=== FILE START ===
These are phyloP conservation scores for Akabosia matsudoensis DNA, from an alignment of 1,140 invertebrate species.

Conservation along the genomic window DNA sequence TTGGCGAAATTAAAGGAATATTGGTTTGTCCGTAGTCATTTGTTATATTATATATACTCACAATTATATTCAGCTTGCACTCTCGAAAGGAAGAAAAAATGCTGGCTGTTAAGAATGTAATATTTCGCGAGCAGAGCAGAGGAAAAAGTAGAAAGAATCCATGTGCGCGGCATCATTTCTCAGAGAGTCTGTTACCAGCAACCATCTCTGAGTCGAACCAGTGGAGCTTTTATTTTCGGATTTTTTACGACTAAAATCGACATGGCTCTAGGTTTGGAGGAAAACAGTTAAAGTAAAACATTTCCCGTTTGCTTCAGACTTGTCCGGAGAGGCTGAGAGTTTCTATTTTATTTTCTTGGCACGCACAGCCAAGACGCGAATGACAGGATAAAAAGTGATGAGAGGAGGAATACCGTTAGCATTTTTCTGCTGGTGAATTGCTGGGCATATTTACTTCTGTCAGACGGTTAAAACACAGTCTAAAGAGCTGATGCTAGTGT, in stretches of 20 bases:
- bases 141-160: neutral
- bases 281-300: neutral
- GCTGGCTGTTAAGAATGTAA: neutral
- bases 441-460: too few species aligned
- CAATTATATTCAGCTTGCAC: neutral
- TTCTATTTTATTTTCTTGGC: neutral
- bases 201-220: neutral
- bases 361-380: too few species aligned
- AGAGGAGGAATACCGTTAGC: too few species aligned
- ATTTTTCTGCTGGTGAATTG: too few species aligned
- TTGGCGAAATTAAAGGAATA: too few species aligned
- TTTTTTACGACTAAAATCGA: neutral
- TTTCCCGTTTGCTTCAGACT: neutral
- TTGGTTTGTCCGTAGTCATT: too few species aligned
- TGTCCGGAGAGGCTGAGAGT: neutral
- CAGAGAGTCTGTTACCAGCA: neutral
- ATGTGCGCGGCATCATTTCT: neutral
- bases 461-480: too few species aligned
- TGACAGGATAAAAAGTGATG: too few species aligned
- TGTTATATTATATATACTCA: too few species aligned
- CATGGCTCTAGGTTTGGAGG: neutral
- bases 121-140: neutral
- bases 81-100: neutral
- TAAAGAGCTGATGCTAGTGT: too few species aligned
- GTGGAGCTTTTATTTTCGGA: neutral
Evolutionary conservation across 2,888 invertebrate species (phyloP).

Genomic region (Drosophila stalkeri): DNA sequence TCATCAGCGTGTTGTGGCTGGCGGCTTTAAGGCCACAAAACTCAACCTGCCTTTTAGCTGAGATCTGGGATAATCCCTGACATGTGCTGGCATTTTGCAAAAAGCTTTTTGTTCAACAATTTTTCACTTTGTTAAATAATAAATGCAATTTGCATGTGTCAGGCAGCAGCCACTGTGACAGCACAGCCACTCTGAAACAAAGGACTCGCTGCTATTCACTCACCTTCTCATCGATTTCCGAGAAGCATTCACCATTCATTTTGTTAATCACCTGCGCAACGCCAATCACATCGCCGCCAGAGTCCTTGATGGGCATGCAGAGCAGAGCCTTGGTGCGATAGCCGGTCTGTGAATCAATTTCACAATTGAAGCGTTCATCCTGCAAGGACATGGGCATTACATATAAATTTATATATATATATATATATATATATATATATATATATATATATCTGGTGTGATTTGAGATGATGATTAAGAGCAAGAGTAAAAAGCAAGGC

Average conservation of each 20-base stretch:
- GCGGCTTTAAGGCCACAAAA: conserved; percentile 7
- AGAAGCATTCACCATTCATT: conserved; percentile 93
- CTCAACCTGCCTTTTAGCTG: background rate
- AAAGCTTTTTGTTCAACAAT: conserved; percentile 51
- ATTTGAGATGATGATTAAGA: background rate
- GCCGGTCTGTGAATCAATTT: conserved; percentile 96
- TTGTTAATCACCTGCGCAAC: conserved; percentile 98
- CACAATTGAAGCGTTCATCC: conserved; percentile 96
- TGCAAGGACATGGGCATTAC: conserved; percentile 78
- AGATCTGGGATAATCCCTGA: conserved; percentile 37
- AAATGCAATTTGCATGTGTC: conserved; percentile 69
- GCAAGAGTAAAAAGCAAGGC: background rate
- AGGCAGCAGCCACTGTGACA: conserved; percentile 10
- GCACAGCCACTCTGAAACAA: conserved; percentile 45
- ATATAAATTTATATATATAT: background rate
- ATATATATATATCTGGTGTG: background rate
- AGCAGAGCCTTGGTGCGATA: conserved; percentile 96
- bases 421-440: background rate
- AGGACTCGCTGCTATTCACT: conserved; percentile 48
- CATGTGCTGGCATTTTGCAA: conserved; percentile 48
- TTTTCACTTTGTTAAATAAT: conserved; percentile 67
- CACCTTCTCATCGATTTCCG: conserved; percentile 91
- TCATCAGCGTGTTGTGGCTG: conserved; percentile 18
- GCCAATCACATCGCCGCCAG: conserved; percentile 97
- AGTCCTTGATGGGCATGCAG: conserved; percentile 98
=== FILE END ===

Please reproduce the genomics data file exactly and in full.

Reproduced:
These are phyloP conservation scores for Akabosia matsudoensis DNA, from an alignment of 1,140 invertebrate species.

Conservation along the genomic window DNA sequence TTGGCGAAATTAAAGGAATATTGGTTTGTCCGTAGTCATTTGTTATATTATATATACTCACAATTATATTCAGCTTGCACTCTCGAAAGGAAGAAAAAATGCTGGCTGTTAAGAATGTAATATTTCGCGAGCAGAGCAGAGGAAAAAGTAGAAAGAATCCATGTGCGCGGCATCATTTCTCAGAGAGTCTGTTACCAGCAACCATCTCTGAGTCGAACCAGTGGAGCTTTTATTTTCGGATTTTTTACGACTAAAATCGACATGGCTCTAGGTTTGGAGGAAAACAGTTAAAGTAAAACATTTCCCGTTTGCTTCAGACTTGTCCGGAGAGGCTGAGAGTTTCTATTTTATTTTCTTGGCACGCACAGCCAAGACGCGAATGACAGGATAAAAAGTGATGAGAGGAGGAATACCGTTAGCATTTTTCTGCTGGTGAATTGCTGGGCATATTTACTTCTGTCAGACGGTTAAAACACAGTCTAAAGAGCTGATGCTAGTGT, in stretches of 20 bases:
- bases 141-160: neutral
- bases 281-300: neutral
- GCTGGCTGTTAAGAATGTAA: neutral
- bases 441-460: too few species aligned
- CAATTATATTCAGCTTGCAC: neutral
- TTCTATTTTATTTTCTTGGC: neutral
- bases 201-220: neutral
- bases 361-380: too few species aligned
- AGAGGAGGAATACCGTTAGC: too few species aligned
- ATTTTTCTGCTGGTGAATTG: too few species aligned
- TTGGCGAAATTAAAGGAATA: too few species aligned
- TTTTTTACGACTAAAATCGA: neutral
- TTTCCCGTTTGCTTCAGACT: neutral
- TTGGTTTGTCCGTAGTCATT: too few species aligned
- TGTCCGGAGAGGCTGAGAGT: neutral
- CAGAGAGTCTGTTACCAGCA: neutral
- ATGTGCGCGGCATCATTTCT: neutral
- bases 461-480: too few species aligned
- TGACAGGATAAAAAGTGATG: too few species aligned
- TGTTATATTATATATACTCA: too few species aligned
- CATGGCTCTAGGTTTGGAGG: neutral
- bases 121-140: neutral
- bases 81-100: neutral
- TAAAGAGCTGATGCTAGTGT: too few species aligned
- GTGGAGCTTTTATTTTCGGA: neutral
Evolutionary conservation across 2,888 invertebrate species (phyloP).

Genomic region (Drosophila stalkeri): DNA sequence TCATCAGCGTGTTGTGGCTGGCGGCTTTAAGGCCACAAAACTCAACCTGCCTTTTAGCTGAGATCTGGGATAATCCCTGACATGTGCTGGCATTTTGCAAAAAGCTTTTTGTTCAACAATTTTTCACTTTGTTAAATAATAAATGCAATTTGCATGTGTCAGGCAGCAGCCACTGTGACAGCACAGCCACTCTGAAACAAAGGACTCGCTGCTATTCACTCACCTTCTCATCGATTTCCGAGAAGCATTCACCATTCATTTTGTTAATCACCTGCGCAACGCCAATCACATCGCCGCCAGAGTCCTTGATGGGCATGCAGAGCAGAGCCTTGGTGCGATAGCCGGTCTGTGAATCAATTTCACAATTGAAGCGTTCATCCTGCAAGGACATGGGCATTACATATAAATTTATATATATATATATATATATATATATATATATATATATATATCTGGTGTGATTTGAGATGATGATTAAGAGCAAGAGTAAAAAGCAAGGC

Average conservation of each 20-base stretch:
- GCGGCTTTAAGGCCACAAAA: conserved; percentile 7
- AGAAGCATTCACCATTCATT: conserved; percentile 93
- CTCAACCTGCCTTTTAGCTG: background rate
- AAAGCTTTTTGTTCAACAAT: conserved; percentile 51
- ATTTGAGATGATGATTAAGA: background rate
- GCCGGTCTGTGAATCAATTT: conserved; percentile 96
- TTGTTAATCACCTGCGCAAC: conserved; percentile 98
- CACAATTGAAGCGTTCATCC: conserved; percentile 96
- TGCAAGGACATGGGCATTAC: conserved; percentile 78
- AGATCTGGGATAATCCCTGA: conserved; percentile 37
- AAATGCAATTTGCATGTGTC: conserved; percentile 69
- GCAAGAGTAAAAAGCAAGGC: background rate
- AGGCAGCAGCCACTGTGACA: conserved; percentile 10
- GCACAGCCACTCTGAAACAA: conserved; percentile 45
- ATATAAATTTATATATATAT: background rate
- ATATATATATATCTGGTGTG: background rate
- AGCAGAGCCTTGGTGCGATA: conserved; percentile 96
- bases 421-440: background rate
- AGGACTCGCTGCTATTCACT: conserved; percentile 48
- CATGTGCTGGCATTTTGCAA: conserved; percentile 48
- TTTTCACTTTGTTAAATAAT: conserved; percentile 67
- CACCTTCTCATCGATTTCCG: conserved; percentile 91
- TCATCAGCGTGTTGTGGCTG: conserved; percentile 18
- GCCAATCACATCGCCGCCAG: conserved; percentile 97
- AGTCCTTGATGGGCATGCAG: conserved; percentile 98